Report leaves Hogg with barely a leg to stand on

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The right honourable gentleman," the Prime Minister said, referring to the Leader of the Labour Party in his most exasperated tones, "has been in Opposition so long that he doesn't understand." Behind him his colleagues - who have been in power for a very long time and who understand all too well - nodded in sage agreement.

The particular things that Mr Blair didn't understand were how a major warning on the dangers of E.coli contamination at abattoirs, failed to be transmitted to ministers and how an important report was altered to make criticism of food hygiene less strident. Professor Sir Hugh Pennington, the head of the group set up to investigate the Scottish E.coli outbreak, had earlier failed to understand these points as well.

Mr Major told the House: "Ministers didn't see the document, it is true; it was a working document!" His colleagues, he implied, only see idle, good-for-nothing documents; documents that spend all their time at night- clubs or drinking in filing cabinets.

"There are huge numbers of working documents of this sort every year. If they all came to ministers for them to read, nothing else would be done at all."

As for Mr Blair's other points, they'd all be dealt with in the statement to be made to the House later by Douglas Hogg, Secretary of State, so would he belt up and wait, like a good leader of the Opposition?

Mr Blair didn't wait, nor did the PM. As soon as Mr Hogg was called to speak, both of them made for the exit with a celerity that used to mark the playing of the national anthem at the Holloway Odeon.

Such dispatch was unnecessary, for Mr Hogg did not exactly leap to his feet. Indeed, he could not, his right foot being swathed in a large white bandage. During the weekend, Mr Hogg had tripped, and fallen down the stairs - leaving the Agriculture Secretary barely a leg to stand on.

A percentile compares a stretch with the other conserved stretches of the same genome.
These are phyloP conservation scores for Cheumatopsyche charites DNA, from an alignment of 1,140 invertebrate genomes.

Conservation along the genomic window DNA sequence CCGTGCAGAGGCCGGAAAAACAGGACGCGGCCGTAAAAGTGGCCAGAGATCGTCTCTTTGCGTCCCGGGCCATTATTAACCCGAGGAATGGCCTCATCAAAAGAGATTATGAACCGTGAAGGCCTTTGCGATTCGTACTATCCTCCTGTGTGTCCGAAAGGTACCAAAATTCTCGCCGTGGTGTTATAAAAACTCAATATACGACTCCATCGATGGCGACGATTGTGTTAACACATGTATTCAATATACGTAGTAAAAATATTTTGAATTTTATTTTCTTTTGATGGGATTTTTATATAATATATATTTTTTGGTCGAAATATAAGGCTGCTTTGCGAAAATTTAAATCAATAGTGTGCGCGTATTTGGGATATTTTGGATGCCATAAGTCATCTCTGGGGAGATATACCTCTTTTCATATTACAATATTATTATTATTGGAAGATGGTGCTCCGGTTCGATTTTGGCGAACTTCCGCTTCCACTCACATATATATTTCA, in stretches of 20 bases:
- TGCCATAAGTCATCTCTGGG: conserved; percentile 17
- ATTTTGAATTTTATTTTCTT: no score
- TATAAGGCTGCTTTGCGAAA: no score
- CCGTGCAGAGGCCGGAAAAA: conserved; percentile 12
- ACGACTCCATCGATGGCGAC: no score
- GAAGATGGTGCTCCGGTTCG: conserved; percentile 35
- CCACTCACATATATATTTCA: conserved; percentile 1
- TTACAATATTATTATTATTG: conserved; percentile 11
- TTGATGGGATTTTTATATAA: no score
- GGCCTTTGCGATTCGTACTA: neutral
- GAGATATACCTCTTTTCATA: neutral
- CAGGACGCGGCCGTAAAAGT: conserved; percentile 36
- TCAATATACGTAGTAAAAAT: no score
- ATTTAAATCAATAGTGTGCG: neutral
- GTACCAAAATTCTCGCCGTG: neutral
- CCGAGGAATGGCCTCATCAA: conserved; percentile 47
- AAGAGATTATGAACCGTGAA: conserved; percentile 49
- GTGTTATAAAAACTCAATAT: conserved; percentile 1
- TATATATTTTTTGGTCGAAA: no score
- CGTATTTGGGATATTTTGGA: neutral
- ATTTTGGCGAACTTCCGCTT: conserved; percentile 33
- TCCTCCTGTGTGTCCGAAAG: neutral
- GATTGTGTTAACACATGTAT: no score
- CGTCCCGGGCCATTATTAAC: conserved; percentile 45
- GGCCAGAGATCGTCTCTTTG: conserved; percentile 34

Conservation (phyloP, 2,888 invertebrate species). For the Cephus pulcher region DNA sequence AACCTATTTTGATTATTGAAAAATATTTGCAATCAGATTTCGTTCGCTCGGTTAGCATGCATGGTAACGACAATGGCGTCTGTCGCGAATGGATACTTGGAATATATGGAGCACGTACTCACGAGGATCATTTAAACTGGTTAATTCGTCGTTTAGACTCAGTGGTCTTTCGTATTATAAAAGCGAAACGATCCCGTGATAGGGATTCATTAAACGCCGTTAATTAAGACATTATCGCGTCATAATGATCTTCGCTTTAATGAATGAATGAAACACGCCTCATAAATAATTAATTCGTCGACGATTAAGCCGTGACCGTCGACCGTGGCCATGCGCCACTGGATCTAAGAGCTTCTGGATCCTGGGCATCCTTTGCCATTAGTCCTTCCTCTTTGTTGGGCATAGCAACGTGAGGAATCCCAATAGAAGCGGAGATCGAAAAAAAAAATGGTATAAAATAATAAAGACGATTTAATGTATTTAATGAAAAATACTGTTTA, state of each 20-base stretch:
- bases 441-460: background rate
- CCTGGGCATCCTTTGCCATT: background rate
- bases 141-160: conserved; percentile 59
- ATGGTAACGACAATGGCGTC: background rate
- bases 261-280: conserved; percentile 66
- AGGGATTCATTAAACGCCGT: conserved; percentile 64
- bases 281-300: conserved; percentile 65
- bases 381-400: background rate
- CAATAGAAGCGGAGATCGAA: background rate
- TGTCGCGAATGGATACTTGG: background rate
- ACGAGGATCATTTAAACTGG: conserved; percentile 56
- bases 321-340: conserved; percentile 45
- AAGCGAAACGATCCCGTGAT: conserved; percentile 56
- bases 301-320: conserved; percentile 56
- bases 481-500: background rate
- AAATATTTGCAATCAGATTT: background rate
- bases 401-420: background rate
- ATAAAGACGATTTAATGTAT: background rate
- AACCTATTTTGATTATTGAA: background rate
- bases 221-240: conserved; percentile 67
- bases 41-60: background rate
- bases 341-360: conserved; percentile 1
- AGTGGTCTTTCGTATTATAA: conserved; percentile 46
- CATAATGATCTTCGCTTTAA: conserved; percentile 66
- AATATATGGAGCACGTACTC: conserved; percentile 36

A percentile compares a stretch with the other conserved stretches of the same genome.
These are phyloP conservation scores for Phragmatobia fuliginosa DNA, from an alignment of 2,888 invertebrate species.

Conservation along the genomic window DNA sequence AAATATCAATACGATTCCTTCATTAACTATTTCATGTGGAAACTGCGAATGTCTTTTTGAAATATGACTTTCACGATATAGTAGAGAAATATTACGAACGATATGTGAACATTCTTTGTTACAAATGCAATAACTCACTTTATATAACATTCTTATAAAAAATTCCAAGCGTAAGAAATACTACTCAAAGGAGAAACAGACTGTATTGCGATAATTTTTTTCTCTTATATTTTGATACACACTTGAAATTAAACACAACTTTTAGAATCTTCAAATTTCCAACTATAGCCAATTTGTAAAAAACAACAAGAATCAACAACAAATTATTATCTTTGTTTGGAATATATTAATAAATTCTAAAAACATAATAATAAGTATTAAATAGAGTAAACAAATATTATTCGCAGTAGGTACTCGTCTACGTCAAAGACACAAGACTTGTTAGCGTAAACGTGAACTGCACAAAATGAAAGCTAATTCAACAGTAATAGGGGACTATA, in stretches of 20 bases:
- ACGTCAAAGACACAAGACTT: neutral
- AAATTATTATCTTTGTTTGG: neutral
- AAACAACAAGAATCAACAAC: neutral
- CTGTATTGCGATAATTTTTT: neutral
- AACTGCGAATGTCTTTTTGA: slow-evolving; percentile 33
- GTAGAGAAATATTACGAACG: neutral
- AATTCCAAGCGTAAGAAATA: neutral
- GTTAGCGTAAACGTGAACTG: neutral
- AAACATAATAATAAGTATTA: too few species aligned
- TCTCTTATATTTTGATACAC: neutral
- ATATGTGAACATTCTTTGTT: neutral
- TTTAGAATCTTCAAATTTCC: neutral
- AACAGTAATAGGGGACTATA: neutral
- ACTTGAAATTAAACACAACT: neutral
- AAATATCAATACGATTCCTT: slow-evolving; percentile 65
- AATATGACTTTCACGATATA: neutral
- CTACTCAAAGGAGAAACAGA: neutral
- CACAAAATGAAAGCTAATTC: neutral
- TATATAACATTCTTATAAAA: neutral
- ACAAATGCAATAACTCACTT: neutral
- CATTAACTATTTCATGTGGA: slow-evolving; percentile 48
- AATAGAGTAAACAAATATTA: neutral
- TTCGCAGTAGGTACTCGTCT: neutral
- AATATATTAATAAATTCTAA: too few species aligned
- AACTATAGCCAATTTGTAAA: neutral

But a man who has fallen down the stairs at Hogg Towers and survived is not easily depressed. What to others might have seemed the most unpromising ground to defend was an impregnable fortification, with every tiniest natural feature pressed into service.

The report had not been doctored to suppress criticism of hygiene standards. It was simply that "the first draft was regarded as rather unsatisfactory, and not fully reflecting the views of others who had taken part in the review". Why? But Mr Hogg had moved on.

Far from no one knowing about the report's original contents, "the fact of the review was explicitly referred to on page 18 of the Annual Report on the Meat Hygiene Service's first year of operations, which was presented to Parliament on 17 July 1996 and placed in the library of this House".

The "explicitly" is a gem, for surely no one could be expected to infer from an obscure mention of "the fact of the review", what the now altered report had originally said?

But Mr Hogg had moved on again, toes wiggling. "Standards are constantly improving," he averred, "and are substantially better now. This is a tribute to the Meat Hygiene Service, and to the Government for insisting on its creation".

So there we had it; the staggering truth. What had begun the day as an embarrassing revelation of extreme unhappiness with measures to combat E.coli was ending with it being touted as proof of an unalloyed government triumph.

After such a performance it was hard to disagree with the Prime Minister's sentiments: Labour has indeed been out of power too long.